The Catholic University of America

 Courses taught by John Paul Heil

TRS 210 Introduction to the New Testament

Study of the writings of the New Testament with special focus on the Four Gospels, The Acts of the Apostles, and the Pauline letters. Will cover the history and methods for interpreting the New Testament, especially in light of the Second Vatican Council's Decree on Divine Revelation.

TRS 504B Introduction to the New Testament (graduate)

An overview of the New Testament books that provides essential background for understanding the texts of the New Testament. This course will examine the idea of the New Testament (canon), various methods of study of the New Testament, the Church's understanding as to how the New Testament is to be studied, and the theological notion of inspiration.

TRS 609 The Gospell According to John

Considers major introductory questions: author, literary history, and the time and circumstances that produced the canonical Gospel. Consideration of major passages. Special attention to an understanding of the narrative design of the Gospel and its contribution to the development of Christian understanding of God, the Christ, and the Christian community.

TRS 811A The Gospel According to Matthew

After a presentation of Matthew as the traditional "Gospel of the Church" and contemporary Matthean scholarship, the overall structure and message of the Gospel will be discussed. Detailed analysis of selected passages of the Gospel of Matthew, devoting particular attention to the contribution made by this Gospel to the development of early Church christology, ecclesiology, and eschatology. Prerequisite: Biblical Greek.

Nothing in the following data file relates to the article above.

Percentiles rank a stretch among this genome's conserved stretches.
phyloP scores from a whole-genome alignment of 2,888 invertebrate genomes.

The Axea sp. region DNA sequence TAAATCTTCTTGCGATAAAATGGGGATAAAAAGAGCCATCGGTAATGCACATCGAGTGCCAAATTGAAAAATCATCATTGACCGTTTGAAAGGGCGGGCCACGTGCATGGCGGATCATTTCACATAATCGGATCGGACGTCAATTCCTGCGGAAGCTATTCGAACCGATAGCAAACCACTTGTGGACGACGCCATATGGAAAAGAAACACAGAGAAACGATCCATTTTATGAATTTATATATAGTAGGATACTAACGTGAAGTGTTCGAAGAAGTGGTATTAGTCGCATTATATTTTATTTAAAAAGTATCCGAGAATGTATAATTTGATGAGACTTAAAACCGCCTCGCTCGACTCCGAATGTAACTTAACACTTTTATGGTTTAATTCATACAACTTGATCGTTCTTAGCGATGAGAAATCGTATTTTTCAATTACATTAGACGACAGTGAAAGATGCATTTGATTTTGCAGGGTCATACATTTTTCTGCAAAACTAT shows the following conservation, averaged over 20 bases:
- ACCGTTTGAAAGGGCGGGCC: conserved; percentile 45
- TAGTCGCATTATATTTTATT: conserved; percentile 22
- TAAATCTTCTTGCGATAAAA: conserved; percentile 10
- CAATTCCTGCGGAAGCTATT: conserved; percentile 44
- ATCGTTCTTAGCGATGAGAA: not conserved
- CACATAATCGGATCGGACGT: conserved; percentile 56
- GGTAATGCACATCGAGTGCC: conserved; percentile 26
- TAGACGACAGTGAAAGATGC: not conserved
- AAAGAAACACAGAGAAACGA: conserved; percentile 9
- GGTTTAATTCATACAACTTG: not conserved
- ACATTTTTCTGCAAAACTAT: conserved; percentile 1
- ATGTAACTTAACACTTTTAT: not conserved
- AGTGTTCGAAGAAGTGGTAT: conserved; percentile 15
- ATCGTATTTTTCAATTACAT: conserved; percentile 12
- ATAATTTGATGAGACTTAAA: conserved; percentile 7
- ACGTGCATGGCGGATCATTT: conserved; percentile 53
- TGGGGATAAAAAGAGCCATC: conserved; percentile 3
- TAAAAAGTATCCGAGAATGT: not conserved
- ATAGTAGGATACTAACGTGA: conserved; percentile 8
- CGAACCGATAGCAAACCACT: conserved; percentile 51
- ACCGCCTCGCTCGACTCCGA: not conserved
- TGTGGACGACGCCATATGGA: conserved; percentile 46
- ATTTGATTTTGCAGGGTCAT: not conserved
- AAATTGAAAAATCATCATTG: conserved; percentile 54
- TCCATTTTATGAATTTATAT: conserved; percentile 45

TRS 814K Pastoral Epistles

An introduction into the problems of authenticity, place, and time of composition; the texts of the three Pastoral Epistles are exegeted in order. Prerequisite: Biblical Greek.

TRS 814M Epistle to the Hebrews

TRS 814N Philemon, Colossians and Philippians

After a consideration of recent research on Paul's Letters to Philemon, to the Colossians, and to the Philippians, particularly with regard to their literary structures, the Seminar will conduct an exegetical analysis these three letters. Students will write and present exegetical papers, which they will revise in light of the critiques offered by the participants of the Seminar.